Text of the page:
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Q & A
with Tony Fouhse
Interview by Ren Tomovcik
(Photo by Magida El-Kassis)
Award-winning photographer Tony Fouhse stops in to chat about Ottawa, photography, inspiration, and his latest exhibit, USER.
_______________________Tony Fouhse has been photographing the capital city and its inhabitants for over three decades, yet he is always discovering new perspectives. This year, he made headlines with USER, a series of poignant images of drug addicts in Ottawa's Lowertown.
USER is a bold, thought-provoking exhibit in portrait photography, challenging Ottawa's squeaky-clean image while putting a human face on on a marginalized social group. The exhibit, which has travelled through Ottawa, Toronto and Montreal, has provoked reactions ranging from anger to tears, but the haunting, emotional images have definitely left an impression...
Tony, USER has caused quite a stir this year...The images you captured are challenging the perception of Ottawa as a picture-perfect, pristine tourist city and exposing some of the capital's underbelly. How did you come up with the idea for this series?
The fact that I ended up photographing crack addicts is a fluke. It's a long story, one that involves me needing to shoot for an upcoming exhibition, wanting to shoot it in Morocco, getting deathly ill, almost dying and having, in the end, to shoot in Ottawa.
I knew I wanted to work with strangers at dusk. I wanted to set them up into scenarios and photograph that. The first half dozen places I went, I didn't like the results. Out of desperation, I ended up on the corner of Cumberland and Murray Streets, where I knew that people - addicts - were always hanging around. I set up the gear, waited, and nothing happened, except some suspicion on the addicts' part.
I was just putting the gear back in the car to try another place when this addict, Archie, came up to me and asked, "Are you looking for a subject?" That's exactly what I was looking for. I shot him and 3 other people that first night. I really liked the results, and USER was born.
Your portraiture feels deeply personal, which is why it's so emotionally evocative. How do you build such an intimate relationship with your subjects?
I try to treat everyone I photograph the same. In my line of work I meet Prime Ministers, ambassadors, CEOs, kids, mothers, street sweepers. You name it. One subject recently asked me: "Who is the most interesting person you've ever photographed?" I told him: "You are. Because you're here now and we're two people trying to make something interesting."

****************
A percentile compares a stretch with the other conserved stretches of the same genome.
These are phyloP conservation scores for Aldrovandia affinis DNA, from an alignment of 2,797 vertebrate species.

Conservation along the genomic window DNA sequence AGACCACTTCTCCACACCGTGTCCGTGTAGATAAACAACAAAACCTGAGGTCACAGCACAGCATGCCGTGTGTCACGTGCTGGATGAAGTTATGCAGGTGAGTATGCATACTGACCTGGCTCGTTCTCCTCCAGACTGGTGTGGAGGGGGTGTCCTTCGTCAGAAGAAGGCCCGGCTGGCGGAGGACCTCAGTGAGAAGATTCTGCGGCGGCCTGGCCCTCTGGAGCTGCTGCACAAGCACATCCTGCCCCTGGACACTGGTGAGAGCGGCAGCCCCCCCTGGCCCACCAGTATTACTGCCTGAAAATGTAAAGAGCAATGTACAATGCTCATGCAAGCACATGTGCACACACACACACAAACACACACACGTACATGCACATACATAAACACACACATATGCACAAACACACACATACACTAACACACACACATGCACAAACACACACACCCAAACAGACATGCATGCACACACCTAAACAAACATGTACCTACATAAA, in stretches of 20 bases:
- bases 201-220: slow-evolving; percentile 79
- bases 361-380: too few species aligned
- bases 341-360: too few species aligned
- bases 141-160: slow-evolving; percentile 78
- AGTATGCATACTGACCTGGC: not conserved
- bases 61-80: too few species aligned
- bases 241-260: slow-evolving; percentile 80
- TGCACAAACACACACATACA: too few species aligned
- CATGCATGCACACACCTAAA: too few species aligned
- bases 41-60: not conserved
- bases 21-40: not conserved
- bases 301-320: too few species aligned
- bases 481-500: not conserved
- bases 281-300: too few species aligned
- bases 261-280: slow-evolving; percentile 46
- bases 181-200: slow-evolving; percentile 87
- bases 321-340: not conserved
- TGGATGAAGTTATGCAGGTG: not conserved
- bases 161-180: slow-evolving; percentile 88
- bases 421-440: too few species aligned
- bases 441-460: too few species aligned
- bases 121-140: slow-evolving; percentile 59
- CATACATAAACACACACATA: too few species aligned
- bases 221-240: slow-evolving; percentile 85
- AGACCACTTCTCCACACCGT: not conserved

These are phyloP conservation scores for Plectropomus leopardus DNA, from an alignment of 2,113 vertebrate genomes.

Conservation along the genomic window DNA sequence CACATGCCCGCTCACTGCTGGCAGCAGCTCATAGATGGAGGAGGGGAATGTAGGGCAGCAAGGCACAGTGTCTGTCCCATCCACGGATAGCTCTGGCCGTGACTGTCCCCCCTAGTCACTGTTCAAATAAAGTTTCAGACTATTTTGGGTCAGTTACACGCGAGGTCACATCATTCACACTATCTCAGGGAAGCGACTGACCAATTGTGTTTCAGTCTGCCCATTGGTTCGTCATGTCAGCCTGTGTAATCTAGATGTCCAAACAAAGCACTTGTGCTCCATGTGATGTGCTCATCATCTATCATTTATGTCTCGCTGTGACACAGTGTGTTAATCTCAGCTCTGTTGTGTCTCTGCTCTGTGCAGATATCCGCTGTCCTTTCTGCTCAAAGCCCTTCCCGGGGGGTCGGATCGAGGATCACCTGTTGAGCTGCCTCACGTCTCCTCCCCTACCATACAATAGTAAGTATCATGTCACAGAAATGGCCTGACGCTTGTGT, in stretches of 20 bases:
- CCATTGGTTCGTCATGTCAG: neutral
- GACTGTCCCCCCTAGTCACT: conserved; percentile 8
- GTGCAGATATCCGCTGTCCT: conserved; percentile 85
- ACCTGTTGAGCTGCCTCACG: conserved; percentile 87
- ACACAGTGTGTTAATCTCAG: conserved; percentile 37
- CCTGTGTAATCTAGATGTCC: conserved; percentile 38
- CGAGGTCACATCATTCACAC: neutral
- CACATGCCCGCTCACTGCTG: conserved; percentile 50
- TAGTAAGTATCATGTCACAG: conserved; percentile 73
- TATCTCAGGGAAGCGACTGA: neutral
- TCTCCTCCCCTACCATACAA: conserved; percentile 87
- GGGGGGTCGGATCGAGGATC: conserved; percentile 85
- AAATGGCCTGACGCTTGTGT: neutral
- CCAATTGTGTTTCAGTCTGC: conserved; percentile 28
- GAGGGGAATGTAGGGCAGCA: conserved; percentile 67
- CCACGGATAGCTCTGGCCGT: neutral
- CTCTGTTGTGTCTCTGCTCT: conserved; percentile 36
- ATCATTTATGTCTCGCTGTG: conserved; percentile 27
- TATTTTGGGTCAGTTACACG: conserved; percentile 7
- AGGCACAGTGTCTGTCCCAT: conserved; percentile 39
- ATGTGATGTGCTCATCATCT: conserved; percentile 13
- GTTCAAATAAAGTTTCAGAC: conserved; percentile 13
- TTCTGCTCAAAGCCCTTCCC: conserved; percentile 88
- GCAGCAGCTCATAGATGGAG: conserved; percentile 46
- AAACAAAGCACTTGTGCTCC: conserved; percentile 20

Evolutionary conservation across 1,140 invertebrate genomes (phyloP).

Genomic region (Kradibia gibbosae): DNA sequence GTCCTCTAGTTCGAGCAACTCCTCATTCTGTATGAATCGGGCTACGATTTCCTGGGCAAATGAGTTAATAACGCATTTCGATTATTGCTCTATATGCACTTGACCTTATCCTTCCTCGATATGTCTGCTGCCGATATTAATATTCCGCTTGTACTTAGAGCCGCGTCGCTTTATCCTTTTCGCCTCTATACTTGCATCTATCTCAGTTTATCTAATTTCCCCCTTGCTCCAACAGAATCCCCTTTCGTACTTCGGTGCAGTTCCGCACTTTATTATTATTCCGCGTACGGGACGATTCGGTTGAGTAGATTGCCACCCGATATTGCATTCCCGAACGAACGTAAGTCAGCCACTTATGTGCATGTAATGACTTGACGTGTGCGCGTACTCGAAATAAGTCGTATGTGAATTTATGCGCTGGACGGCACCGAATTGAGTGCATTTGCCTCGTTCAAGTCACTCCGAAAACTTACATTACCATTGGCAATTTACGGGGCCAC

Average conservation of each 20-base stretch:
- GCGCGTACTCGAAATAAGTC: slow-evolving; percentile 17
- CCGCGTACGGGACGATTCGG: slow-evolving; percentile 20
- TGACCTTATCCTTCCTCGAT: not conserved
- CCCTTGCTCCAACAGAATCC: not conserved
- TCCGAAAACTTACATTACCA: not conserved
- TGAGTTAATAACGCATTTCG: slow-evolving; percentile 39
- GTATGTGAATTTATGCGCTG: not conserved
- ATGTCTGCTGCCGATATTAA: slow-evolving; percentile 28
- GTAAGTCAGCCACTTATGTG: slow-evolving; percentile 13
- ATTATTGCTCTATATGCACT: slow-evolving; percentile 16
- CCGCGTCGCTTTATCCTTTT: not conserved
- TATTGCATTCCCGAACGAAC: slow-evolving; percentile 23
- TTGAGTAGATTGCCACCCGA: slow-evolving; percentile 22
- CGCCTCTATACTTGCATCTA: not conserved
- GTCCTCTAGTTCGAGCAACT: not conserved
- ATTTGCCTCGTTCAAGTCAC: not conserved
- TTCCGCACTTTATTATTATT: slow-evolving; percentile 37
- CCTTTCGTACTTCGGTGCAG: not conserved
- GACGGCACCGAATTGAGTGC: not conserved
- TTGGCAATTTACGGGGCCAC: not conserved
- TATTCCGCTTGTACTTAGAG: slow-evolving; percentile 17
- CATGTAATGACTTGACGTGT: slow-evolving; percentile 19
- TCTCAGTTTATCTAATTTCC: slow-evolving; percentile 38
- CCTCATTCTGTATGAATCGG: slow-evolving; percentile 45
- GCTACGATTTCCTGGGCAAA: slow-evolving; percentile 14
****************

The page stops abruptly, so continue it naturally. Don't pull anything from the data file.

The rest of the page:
Then I went on to tell him that within a week I wouldn't remember too much about him, but, while we were both there (here and now) what's the point of not being interested? As well, I really believe that people instinctively know if you're being honest with them, or not. So I try to be as honest as possible.
Would you expect the viewer to change their perspective on the city they live in, and the people in it, after seeing the images in USER?I have no expectations, all I'm trying to do with my work is to have experiences and encounters. If there's any art to what I do, it's that. The photographs are merely a record of those experiences and encounters. I never follow my work around and tell people how to react. Having said that, one of the most common responses I get to USER is people telling me that the images have changed the way they'll look at addicts.
If you were describing Ottawa in just a few words for someone who had never been here, what would you say about our city?I'd say that there is an odour of bureaucracy that hangs over it. But, if you can get past that, it's as interesting as any other place.
You began photographing Ottawa more than 30 years ago. Do you think that things have changed significantly in the capital?Ottawa, at least the parts where I hang, is definitely becoming more urban, which I believe is a good thing. Better restaurants, more cultural diversity, better art.....more choice in general.
Where in the city do you go when you're looking for some creative inspiration?Anywhere will do, it's all in your head.
Who is currently inspiring you?Ottawa photographer Darren Holmes' work blows my mind. It doesn't directly inspire me, because it's so different from the work I do, but his approach and sensibility are a sight to behold. Globally, there are many: Roger Ballen, Alejandro Chaskielberg, Vanessa Winship, Simon Norfolk...
As a photographer who is gaining international renown, you have become an inspiration for emerging artists. What advice would you give to a photographer who is just starting out?If you want to be a photographer you have to take pictures. Lots of pictures. Not just once in a while. All the time. You need to be consumed by their creation.
MORE FROM TONY FOUHSE
- See more of Tony's work on his website, Tony Fouhse Photography
- Read Tony's photography blog,
USER is currently on display at the IPS Gallery in Montreal.
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